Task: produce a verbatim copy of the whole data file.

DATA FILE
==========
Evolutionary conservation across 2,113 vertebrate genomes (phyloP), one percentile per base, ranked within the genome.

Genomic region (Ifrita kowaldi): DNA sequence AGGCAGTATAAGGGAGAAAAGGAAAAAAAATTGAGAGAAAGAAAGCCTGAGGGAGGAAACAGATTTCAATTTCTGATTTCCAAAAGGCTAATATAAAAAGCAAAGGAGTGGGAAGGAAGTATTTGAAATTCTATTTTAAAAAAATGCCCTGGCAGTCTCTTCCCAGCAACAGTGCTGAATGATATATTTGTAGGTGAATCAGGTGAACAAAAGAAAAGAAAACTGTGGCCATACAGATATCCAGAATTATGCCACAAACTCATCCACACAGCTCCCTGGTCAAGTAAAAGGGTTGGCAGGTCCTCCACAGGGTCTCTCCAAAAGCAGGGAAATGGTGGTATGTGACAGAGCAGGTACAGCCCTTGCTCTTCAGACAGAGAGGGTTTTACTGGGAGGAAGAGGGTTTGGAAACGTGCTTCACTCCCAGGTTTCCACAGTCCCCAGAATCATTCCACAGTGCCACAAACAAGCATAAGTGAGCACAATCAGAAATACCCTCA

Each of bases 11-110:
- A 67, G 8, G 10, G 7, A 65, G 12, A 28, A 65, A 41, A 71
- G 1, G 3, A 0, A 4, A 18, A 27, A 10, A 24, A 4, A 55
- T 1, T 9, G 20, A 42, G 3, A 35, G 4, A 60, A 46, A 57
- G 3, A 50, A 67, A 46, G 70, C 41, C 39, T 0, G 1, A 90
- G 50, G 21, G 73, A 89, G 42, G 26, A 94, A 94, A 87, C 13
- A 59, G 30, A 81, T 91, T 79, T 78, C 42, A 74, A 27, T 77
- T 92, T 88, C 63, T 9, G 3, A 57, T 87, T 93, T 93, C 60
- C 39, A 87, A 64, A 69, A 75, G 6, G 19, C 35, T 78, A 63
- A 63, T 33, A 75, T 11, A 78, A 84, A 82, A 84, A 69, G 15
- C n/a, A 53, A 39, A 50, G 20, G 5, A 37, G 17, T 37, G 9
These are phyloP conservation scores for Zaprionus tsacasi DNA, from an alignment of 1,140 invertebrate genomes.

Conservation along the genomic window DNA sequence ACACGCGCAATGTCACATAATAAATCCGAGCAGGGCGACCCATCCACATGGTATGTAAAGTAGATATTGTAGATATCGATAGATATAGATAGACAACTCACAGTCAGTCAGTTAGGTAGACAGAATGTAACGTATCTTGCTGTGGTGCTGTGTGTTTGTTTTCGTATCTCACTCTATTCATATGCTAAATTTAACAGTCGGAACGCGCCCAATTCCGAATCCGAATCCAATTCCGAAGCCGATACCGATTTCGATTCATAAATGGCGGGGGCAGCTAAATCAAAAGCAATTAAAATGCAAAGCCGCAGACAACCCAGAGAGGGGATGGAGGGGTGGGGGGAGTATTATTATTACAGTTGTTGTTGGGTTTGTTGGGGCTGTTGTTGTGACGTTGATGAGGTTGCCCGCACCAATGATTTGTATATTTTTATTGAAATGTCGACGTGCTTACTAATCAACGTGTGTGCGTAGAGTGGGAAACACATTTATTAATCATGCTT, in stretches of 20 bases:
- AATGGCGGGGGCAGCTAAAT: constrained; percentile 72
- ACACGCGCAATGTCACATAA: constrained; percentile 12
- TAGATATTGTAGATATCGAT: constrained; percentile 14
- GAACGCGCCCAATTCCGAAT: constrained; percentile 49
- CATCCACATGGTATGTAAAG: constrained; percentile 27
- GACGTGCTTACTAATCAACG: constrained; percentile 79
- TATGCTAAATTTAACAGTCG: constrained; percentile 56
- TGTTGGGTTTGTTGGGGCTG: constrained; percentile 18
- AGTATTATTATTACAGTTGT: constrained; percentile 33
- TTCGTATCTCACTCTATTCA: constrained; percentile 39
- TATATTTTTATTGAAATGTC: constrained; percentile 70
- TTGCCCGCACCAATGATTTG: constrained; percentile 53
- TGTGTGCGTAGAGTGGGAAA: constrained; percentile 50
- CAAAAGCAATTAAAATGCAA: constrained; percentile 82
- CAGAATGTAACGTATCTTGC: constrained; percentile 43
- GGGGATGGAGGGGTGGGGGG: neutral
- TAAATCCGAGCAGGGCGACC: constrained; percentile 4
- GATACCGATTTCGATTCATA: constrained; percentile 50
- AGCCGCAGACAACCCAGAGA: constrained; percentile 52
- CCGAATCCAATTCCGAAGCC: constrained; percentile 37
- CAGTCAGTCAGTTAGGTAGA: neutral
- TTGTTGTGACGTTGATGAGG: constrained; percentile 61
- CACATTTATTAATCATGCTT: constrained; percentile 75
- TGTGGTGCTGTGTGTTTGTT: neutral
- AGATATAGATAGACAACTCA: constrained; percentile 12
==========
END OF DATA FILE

Evolutionary conservation across 2,113 vertebrate genomes (phyloP), one percentile per base, ranked within the genome.

Genomic region (Ifrita kowaldi): DNA sequence AGGCAGTATAAGGGAGAAAAGGAAAAAAAATTGAGAGAAAGAAAGCCTGAGGGAGGAAACAGATTTCAATTTCTGATTTCCAAAAGGCTAATATAAAAAGCAAAGGAGTGGGAAGGAAGTATTTGAAATTCTATTTTAAAAAAATGCCCTGGCAGTCTCTTCCCAGCAACAGTGCTGAATGATATATTTGTAGGTGAATCAGGTGAACAAAAGAAAAGAAAACTGTGGCCATACAGATATCCAGAATTATGCCACAAACTCATCCACACAGCTCCCTGGTCAAGTAAAAGGGTTGGCAGGTCCTCCACAGGGTCTCTCCAAAAGCAGGGAAATGGTGGTATGTGACAGAGCAGGTACAGCCCTTGCTCTTCAGACAGAGAGGGTTTTACTGGGAGGAAGAGGGTTTGGAAACGTGCTTCACTCCCAGGTTTCCACAGTCCCCAGAATCATTCCACAGTGCCACAAACAAGCATAAGTGAGCACAATCAGAAATACCCTCA

Each of bases 11-110:
- A 67, G 8, G 10, G 7, A 65, G 12, A 28, A 65, A 41, A 71
- G 1, G 3, A 0, A 4, A 18, A 27, A 10, A 24, A 4, A 55
- T 1, T 9, G 20, A 42, G 3, A 35, G 4, A 60, A 46, A 57
- G 3, A 50, A 67, A 46, G 70, C 41, C 39, T 0, G 1, A 90
- G 50, G 21, G 73, A 89, G 42, G 26, A 94, A 94, A 87, C 13
- A 59, G 30, A 81, T 91, T 79, T 78, C 42, A 74, A 27, T 77
- T 92, T 88, C 63, T 9, G 3, A 57, T 87, T 93, T 93, C 60
- C 39, A 87, A 64, A 69, A 75, G 6, G 19, C 35, T 78, A 63
- A 63, T 33, A 75, T 11, A 78, A 84, A 82, A 84, A 69, G 15
- C n/a, A 53, A 39, A 50, G 20, G 5, A 37, G 17, T 37, G 9
These are phyloP conservation scores for Zaprionus tsacasi DNA, from an alignment of 1,140 invertebrate genomes.

Conservation along the genomic window DNA sequence ACACGCGCAATGTCACATAATAAATCCGAGCAGGGCGACCCATCCACATGGTATGTAAAGTAGATATTGTAGATATCGATAGATATAGATAGACAACTCACAGTCAGTCAGTTAGGTAGACAGAATGTAACGTATCTTGCTGTGGTGCTGTGTGTTTGTTTTCGTATCTCACTCTATTCATATGCTAAATTTAACAGTCGGAACGCGCCCAATTCCGAATCCGAATCCAATTCCGAAGCCGATACCGATTTCGATTCATAAATGGCGGGGGCAGCTAAATCAAAAGCAATTAAAATGCAAAGCCGCAGACAACCCAGAGAGGGGATGGAGGGGTGGGGGGAGTATTATTATTACAGTTGTTGTTGGGTTTGTTGGGGCTGTTGTTGTGACGTTGATGAGGTTGCCCGCACCAATGATTTGTATATTTTTATTGAAATGTCGACGTGCTTACTAATCAACGTGTGTGCGTAGAGTGGGAAACACATTTATTAATCATGCTT, in stretches of 20 bases:
- AATGGCGGGGGCAGCTAAAT: constrained; percentile 72
- ACACGCGCAATGTCACATAA: constrained; percentile 12
- TAGATATTGTAGATATCGAT: constrained; percentile 14
- GAACGCGCCCAATTCCGAAT: constrained; percentile 49
- CATCCACATGGTATGTAAAG: constrained; percentile 27
- GACGTGCTTACTAATCAACG: constrained; percentile 79
- TATGCTAAATTTAACAGTCG: constrained; percentile 56
- TGTTGGGTTTGTTGGGGCTG: constrained; percentile 18
- AGTATTATTATTACAGTTGT: constrained; percentile 33
- TTCGTATCTCACTCTATTCA: constrained; percentile 39
- TATATTTTTATTGAAATGTC: constrained; percentile 70
- TTGCCCGCACCAATGATTTG: constrained; percentile 53
- TGTGTGCGTAGAGTGGGAAA: constrained; percentile 50
- CAAAAGCAATTAAAATGCAA: constrained; percentile 82
- CAGAATGTAACGTATCTTGC: constrained; percentile 43
- GGGGATGGAGGGGTGGGGGG: neutral
- TAAATCCGAGCAGGGCGACC: constrained; percentile 4
- GATACCGATTTCGATTCATA: constrained; percentile 50
- AGCCGCAGACAACCCAGAGA: constrained; percentile 52
- CCGAATCCAATTCCGAAGCC: constrained; percentile 37
- CAGTCAGTCAGTTAGGTAGA: neutral
- TTGTTGTGACGTTGATGAGG: constrained; percentile 61
- CACATTTATTAATCATGCTT: constrained; percentile 75
- TGTGGTGCTGTGTGTTTGTT: neutral
- AGATATAGATAGACAACTCA: constrained; percentile 12